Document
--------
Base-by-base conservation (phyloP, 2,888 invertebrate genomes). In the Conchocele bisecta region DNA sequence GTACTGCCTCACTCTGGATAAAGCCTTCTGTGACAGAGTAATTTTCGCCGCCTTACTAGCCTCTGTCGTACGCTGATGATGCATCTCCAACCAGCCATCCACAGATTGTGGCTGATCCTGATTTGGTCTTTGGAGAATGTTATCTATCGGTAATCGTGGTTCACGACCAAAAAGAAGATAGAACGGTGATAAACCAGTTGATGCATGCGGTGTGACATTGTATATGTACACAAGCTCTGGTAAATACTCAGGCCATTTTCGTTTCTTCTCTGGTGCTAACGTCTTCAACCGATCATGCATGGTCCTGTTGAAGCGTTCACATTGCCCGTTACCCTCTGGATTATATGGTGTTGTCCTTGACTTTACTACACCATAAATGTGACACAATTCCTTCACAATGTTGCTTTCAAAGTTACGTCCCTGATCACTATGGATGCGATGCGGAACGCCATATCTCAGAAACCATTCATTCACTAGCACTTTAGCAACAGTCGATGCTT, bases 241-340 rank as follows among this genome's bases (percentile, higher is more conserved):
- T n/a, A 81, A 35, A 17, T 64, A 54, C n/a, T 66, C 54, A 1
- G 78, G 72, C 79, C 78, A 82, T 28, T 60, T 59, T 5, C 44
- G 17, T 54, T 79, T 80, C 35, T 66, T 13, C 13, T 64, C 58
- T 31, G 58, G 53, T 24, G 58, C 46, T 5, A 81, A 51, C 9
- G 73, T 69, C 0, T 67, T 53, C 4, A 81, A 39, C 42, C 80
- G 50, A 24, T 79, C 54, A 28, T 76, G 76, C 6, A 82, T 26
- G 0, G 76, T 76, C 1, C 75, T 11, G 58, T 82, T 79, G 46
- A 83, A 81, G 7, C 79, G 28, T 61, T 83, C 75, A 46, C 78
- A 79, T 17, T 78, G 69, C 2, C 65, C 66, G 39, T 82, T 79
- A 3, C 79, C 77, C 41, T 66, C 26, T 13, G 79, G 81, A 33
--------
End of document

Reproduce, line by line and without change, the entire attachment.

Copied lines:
Base-by-base conservation (phyloP, 2,888 invertebrate genomes). In the Conchocele bisecta region DNA sequence GTACTGCCTCACTCTGGATAAAGCCTTCTGTGACAGAGTAATTTTCGCCGCCTTACTAGCCTCTGTCGTACGCTGATGATGCATCTCCAACCAGCCATCCACAGATTGTGGCTGATCCTGATTTGGTCTTTGGAGAATGTTATCTATCGGTAATCGTGGTTCACGACCAAAAAGAAGATAGAACGGTGATAAACCAGTTGATGCATGCGGTGTGACATTGTATATGTACACAAGCTCTGGTAAATACTCAGGCCATTTTCGTTTCTTCTCTGGTGCTAACGTCTTCAACCGATCATGCATGGTCCTGTTGAAGCGTTCACATTGCCCGTTACCCTCTGGATTATATGGTGTTGTCCTTGACTTTACTACACCATAAATGTGACACAATTCCTTCACAATGTTGCTTTCAAAGTTACGTCCCTGATCACTATGGATGCGATGCGGAACGCCATATCTCAGAAACCATTCATTCACTAGCACTTTAGCAACAGTCGATGCTT, bases 241-340 rank as follows among this genome's bases (percentile, higher is more conserved):
- T n/a, A 81, A 35, A 17, T 64, A 54, C n/a, T 66, C 54, A 1
- G 78, G 72, C 79, C 78, A 82, T 28, T 60, T 59, T 5, C 44
- G 17, T 54, T 79, T 80, C 35, T 66, T 13, C 13, T 64, C 58
- T 31, G 58, G 53, T 24, G 58, C 46, T 5, A 81, A 51, C 9
- G 73, T 69, C 0, T 67, T 53, C 4, A 81, A 39, C 42, C 80
- G 50, A 24, T 79, C 54, A 28, T 76, G 76, C 6, A 82, T 26
- G 0, G 76, T 76, C 1, C 75, T 11, G 58, T 82, T 79, G 46
- A 83, A 81, G 7, C 79, G 28, T 61, T 83, C 75, A 46, C 78
- A 79, T 17, T 78, G 69, C 2, C 65, C 66, G 39, T 82, T 79
- A 3, C 79, C 77, C 41, T 66, C 26, T 13, G 79, G 81, A 33